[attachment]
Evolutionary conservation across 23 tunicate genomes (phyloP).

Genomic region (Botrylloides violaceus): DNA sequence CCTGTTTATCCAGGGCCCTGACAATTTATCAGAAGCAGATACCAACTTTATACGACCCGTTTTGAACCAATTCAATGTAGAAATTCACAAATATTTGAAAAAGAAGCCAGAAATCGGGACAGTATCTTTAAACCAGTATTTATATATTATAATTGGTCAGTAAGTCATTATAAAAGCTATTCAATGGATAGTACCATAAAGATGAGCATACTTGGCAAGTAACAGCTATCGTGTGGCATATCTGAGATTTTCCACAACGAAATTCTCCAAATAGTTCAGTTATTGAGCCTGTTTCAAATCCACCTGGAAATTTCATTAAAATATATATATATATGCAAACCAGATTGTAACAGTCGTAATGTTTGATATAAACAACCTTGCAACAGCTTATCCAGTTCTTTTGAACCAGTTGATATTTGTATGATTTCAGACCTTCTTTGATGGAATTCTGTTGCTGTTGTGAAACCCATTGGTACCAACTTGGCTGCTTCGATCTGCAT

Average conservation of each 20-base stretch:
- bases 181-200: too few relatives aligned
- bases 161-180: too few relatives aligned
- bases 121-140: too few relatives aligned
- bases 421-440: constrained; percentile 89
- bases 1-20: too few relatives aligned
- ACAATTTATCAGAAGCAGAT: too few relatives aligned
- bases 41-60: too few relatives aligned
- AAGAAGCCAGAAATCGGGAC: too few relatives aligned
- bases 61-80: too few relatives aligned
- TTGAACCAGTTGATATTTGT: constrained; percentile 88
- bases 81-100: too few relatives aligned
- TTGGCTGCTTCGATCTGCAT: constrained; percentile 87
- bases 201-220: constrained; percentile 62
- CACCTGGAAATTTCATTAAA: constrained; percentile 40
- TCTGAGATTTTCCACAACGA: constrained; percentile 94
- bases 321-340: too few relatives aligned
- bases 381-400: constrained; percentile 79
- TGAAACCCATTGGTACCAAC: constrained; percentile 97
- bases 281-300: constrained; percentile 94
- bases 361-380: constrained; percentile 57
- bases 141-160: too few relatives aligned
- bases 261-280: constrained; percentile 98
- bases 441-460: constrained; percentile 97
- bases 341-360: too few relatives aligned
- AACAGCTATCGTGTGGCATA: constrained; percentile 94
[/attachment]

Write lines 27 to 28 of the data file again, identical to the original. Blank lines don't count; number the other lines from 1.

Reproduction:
- bases 341-360: too few relatives aligned
- AACAGCTATCGTGTGGCATA: constrained; percentile 94